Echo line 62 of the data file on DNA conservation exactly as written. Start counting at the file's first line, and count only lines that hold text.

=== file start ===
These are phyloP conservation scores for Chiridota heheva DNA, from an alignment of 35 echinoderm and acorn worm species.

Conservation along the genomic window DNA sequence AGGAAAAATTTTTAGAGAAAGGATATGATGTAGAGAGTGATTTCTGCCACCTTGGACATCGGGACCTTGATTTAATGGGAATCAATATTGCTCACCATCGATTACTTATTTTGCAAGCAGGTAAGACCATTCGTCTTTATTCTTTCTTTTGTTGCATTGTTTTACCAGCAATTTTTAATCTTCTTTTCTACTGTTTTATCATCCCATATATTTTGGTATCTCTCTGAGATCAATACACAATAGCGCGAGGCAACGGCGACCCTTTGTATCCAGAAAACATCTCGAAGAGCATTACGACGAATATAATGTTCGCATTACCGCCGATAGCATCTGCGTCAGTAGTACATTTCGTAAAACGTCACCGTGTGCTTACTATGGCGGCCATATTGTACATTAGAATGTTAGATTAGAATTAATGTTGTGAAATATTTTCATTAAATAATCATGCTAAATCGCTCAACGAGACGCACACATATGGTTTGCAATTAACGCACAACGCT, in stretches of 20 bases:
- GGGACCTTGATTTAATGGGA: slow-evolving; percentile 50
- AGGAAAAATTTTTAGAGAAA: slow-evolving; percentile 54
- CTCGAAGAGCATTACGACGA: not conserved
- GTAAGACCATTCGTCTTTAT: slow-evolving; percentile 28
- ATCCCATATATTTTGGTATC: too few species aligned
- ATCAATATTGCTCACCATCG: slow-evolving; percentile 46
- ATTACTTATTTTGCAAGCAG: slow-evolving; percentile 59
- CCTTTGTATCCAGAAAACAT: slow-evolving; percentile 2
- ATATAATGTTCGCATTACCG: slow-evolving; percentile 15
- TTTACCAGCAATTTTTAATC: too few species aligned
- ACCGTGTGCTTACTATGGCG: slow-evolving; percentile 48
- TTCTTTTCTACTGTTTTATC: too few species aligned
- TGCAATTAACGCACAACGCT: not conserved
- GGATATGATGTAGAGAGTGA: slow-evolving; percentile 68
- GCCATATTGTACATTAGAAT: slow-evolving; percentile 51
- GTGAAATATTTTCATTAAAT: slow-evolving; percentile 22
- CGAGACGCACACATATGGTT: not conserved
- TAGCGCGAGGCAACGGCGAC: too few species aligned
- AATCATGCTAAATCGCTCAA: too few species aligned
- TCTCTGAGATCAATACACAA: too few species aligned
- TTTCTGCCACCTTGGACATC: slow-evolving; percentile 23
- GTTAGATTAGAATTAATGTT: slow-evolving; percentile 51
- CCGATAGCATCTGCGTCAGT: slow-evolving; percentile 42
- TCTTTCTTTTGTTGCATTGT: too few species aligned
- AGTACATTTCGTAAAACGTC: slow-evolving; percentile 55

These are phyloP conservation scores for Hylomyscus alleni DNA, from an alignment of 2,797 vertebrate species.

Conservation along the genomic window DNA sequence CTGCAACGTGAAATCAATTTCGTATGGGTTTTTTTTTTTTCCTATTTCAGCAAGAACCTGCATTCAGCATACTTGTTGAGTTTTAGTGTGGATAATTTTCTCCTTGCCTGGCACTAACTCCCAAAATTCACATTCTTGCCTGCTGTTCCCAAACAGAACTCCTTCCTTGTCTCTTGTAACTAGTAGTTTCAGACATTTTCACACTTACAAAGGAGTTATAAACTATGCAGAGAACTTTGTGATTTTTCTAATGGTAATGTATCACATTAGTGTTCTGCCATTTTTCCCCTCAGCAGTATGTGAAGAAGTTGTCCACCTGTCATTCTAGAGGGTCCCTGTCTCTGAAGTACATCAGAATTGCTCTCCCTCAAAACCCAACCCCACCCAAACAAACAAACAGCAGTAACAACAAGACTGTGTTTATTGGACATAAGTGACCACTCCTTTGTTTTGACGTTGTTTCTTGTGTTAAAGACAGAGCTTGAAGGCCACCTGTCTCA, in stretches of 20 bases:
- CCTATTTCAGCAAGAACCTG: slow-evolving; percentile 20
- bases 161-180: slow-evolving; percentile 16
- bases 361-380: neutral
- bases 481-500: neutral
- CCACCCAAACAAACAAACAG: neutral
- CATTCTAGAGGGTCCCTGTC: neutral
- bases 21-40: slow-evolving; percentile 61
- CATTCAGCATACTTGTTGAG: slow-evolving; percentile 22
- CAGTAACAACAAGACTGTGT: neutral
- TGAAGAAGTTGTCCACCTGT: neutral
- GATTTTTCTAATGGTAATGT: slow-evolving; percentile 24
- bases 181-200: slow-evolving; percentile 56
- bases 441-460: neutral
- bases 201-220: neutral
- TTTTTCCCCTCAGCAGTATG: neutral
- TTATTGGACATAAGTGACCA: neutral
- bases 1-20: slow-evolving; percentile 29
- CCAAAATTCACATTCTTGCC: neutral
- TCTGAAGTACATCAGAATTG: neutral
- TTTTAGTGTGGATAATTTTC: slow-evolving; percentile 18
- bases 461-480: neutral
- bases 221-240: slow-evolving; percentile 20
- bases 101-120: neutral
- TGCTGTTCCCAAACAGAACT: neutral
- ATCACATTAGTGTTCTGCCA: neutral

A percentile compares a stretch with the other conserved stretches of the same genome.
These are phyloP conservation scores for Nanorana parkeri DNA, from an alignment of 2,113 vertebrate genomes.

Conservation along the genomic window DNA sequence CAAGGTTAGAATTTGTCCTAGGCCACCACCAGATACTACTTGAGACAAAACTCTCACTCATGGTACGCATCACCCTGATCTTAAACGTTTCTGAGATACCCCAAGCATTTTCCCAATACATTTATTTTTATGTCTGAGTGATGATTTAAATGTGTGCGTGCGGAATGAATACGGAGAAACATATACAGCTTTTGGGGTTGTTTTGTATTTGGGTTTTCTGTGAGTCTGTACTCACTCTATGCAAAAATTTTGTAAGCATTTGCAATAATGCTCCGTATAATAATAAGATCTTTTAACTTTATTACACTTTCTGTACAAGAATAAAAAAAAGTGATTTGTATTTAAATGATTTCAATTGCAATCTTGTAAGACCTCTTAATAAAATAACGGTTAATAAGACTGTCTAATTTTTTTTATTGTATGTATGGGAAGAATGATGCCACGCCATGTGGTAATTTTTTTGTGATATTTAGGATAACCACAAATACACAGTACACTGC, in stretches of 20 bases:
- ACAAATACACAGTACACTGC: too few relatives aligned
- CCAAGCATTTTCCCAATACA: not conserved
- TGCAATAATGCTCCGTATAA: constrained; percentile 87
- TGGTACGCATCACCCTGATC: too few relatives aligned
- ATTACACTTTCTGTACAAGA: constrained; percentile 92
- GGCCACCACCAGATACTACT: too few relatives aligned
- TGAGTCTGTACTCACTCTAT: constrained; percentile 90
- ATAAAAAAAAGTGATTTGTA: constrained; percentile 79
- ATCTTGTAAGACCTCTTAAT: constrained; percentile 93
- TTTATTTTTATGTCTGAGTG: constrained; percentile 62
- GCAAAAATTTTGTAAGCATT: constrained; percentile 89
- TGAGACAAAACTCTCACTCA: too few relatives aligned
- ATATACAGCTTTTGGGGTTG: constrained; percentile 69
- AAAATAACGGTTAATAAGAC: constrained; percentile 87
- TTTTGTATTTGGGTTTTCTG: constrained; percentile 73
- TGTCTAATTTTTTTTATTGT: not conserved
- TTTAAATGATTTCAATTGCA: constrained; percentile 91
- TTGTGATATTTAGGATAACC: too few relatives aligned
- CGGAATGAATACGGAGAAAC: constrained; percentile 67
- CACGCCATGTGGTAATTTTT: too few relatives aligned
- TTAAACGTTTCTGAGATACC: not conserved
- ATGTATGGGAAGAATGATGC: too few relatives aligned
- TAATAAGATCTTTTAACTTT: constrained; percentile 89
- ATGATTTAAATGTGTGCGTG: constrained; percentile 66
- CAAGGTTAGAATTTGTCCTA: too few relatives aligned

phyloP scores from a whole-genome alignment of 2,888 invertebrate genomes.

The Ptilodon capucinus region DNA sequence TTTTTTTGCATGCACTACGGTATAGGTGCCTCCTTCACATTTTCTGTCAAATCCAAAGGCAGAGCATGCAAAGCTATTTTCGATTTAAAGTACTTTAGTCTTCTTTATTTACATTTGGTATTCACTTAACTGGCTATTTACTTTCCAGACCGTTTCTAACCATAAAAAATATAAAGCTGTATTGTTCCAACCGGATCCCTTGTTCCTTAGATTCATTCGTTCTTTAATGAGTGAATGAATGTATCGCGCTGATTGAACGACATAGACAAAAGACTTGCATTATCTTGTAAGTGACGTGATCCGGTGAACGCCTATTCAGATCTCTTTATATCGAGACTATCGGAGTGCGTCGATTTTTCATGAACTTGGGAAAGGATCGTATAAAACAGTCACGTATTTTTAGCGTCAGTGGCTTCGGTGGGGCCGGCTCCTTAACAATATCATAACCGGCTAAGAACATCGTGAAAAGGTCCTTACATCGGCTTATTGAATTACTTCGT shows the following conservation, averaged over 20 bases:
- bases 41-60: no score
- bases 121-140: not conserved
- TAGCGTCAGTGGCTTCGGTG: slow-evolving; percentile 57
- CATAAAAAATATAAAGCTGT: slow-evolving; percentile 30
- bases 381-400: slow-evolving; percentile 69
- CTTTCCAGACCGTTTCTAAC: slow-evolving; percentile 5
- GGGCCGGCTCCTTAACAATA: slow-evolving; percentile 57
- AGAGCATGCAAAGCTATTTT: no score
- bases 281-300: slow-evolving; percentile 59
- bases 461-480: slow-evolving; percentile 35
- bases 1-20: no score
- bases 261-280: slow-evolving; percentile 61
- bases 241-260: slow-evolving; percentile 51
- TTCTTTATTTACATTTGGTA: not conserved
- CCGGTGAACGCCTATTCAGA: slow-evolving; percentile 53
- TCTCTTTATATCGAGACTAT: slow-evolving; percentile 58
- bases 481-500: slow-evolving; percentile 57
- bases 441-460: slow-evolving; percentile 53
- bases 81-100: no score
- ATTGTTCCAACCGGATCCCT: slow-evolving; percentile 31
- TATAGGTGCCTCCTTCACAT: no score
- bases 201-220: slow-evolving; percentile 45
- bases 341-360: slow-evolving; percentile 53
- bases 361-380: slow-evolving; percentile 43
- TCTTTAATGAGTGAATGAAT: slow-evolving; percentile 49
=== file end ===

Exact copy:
- ATTACACTTTCTGTACAAGA: constrained; percentile 92